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I want to import my IIS logs into SQL for reporting using Bulk Insert, but the comment lines - the ones that start with a # - cause a problem becasue those lines do not have the same number f fields as the data lines.

If I manually deleted the comments, I can perform a bulk insert.

Is there a way to perform a bulk insert while excluding lines based on a match such as : any line that beings with a "#".


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can you explain more for the reason when you said I want to import my IIS logs into SQL for reporting. can you explain more for your requirement? –  RGI Aug 4 '12 at 8:24
See my .NET answer below. I'm also now investigating SSIS: you can exclude these rows by using a Conditional Split and setting the filter to SUBSTRING(date,1,1) == "#". You then ignore this output and only use the default output. (This of course requires you to initially import all the columns as strings to avoid data-type conflicts with the comment rows). –  PeterX Nov 8 '12 at 5:43

3 Answers 3

up vote 2 down vote accepted

The approach I generally use with BULK INSERT and irregular data is to push the incoming data into a temporary staging table with a single VARCHAR(MAX) column.

Once it's in there, I can use more flexible decision-making tools like SQL queries and string functions to decide which rows I want to select out of the staging table and bring into my main tables. This is also helpful because BULK INSERT can be maddeningly cryptic about the why and how of why it fails on a specific file.

The only other option I can think of is using pre-upload scripting to trim comments and other lines that don't fit your tabular criteria before you do your bulk insert.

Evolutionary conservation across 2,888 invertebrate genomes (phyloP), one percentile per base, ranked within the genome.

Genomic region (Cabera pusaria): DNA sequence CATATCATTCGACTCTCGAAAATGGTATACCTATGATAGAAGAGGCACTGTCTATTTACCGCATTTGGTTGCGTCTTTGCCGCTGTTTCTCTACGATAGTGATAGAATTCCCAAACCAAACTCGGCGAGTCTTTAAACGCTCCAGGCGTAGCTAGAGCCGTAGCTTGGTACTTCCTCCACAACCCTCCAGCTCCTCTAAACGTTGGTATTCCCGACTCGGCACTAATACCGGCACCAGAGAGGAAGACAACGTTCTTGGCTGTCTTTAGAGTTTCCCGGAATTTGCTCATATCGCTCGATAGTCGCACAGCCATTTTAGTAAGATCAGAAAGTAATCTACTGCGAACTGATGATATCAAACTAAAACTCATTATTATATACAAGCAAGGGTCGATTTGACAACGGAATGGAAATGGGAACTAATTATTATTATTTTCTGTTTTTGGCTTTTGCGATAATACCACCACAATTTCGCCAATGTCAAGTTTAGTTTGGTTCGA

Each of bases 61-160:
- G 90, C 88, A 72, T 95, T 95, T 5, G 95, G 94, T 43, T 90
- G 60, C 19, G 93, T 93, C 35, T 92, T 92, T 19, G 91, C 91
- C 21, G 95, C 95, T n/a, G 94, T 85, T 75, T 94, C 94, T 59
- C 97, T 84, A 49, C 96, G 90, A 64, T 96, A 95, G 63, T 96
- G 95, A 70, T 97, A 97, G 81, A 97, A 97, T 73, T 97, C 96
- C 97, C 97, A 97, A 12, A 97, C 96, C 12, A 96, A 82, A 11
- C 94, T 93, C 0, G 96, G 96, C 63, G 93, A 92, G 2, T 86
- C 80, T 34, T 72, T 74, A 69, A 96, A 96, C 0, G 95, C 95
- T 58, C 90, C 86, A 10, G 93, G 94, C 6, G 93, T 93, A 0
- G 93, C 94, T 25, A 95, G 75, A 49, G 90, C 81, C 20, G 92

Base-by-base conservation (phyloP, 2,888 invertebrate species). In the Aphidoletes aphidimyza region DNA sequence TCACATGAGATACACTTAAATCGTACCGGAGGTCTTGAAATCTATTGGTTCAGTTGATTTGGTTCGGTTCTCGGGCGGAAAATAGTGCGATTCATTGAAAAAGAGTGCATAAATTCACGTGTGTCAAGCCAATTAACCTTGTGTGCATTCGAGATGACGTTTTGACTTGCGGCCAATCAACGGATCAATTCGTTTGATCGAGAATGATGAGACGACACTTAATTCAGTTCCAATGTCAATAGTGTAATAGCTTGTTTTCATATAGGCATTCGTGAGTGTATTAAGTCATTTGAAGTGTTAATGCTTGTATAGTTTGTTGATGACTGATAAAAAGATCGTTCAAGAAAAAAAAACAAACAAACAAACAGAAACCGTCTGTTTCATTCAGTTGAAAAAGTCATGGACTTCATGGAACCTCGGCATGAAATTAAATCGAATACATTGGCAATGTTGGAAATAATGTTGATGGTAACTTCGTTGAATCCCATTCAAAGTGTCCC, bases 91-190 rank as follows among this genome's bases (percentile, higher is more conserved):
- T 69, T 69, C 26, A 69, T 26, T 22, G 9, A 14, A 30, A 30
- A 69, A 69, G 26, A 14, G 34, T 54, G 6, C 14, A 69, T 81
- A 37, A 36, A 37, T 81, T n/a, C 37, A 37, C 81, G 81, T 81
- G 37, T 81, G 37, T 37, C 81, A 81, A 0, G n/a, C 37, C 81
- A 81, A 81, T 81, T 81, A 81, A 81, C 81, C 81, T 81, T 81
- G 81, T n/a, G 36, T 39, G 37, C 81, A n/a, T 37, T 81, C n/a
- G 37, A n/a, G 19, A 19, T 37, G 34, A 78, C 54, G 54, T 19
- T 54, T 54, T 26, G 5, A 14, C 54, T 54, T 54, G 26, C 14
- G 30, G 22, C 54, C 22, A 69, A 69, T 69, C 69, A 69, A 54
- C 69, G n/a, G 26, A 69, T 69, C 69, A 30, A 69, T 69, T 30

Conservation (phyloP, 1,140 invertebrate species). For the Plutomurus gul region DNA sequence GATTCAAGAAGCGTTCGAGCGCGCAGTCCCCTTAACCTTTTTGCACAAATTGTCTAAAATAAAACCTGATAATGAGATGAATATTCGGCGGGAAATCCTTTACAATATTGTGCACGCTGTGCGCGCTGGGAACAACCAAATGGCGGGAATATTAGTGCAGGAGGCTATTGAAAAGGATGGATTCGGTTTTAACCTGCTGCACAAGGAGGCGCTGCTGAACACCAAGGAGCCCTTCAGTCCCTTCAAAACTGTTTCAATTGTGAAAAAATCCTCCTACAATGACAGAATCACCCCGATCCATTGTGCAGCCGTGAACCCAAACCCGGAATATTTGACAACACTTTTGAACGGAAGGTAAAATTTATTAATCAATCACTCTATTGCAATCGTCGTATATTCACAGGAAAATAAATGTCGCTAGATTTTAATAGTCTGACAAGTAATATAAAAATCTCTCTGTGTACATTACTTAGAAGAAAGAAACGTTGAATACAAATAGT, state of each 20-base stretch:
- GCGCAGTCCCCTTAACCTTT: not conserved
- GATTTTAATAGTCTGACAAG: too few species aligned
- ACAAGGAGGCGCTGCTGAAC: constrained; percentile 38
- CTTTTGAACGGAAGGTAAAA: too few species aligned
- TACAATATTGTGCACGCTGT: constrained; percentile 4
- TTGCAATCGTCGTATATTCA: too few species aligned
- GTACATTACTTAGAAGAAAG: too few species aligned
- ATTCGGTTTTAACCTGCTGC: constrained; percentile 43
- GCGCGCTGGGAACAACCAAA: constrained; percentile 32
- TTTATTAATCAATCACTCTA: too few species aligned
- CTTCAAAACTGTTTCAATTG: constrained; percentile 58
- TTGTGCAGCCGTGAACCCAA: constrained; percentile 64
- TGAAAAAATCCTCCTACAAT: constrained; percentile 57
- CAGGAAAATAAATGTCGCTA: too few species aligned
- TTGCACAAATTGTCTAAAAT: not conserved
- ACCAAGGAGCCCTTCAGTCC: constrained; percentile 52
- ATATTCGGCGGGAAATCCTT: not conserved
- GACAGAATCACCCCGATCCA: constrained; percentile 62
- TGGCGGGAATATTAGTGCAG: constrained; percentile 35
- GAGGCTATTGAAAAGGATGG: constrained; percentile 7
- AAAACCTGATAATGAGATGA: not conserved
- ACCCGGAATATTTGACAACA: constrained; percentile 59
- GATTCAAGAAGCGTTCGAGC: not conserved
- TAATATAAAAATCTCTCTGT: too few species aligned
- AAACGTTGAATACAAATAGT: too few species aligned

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I recommend using logparser.exe instead. LogParser has some pretty neat capabilities on its own, but it can also be used to format the IIS log to be properly imported by SQL Server.

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I find that LogParser is too slow when running across historical data (in this case 5GB). However, I have used a daily PowerShell script to call LogParser for the previous day's file and store the result in a SQL table. This way I can report on aggregate data quickly. –  PeterX Oct 5 '12 at 4:27

Microsoft has a tool called "PrepWebLog" - which strips-out these hash/pound characters, however I'm running it now (using a PowerShell script for multiple files) and am finding its performance intolerably slow.

I think it'd be faster if I wrote a C# program (or maybe even a macro).

Update: PrepWebLog just crashed on me. I'd avoid it.

Update #2, I looked at PowerShell's Get-Content and Set-Content commands but didn't like the syntax and possible performance. So I wrote this little C# console app:

        if (args.Length == 2)
            string path = args[0];
            string outPath = args[1];

            Regex hashString = new Regex("^#.+\r\n", RegexOptions.Multiline | RegexOptions.Compiled);
            foreach (string file in Directory.GetFiles(path, "*.log"))
                string data;
                using (StreamReader sr = new StreamReader(file))
                    data = sr.ReadToEnd();

                string output = hashString.Replace(data, string.Empty);
                using (StreamWriter sw = new StreamWriter(Path.Combine(outPath, new FileInfo(file).Name), false))
            Console.WriteLine("Source and Destination Log Path required or too many arguments");

It's pretty quick.

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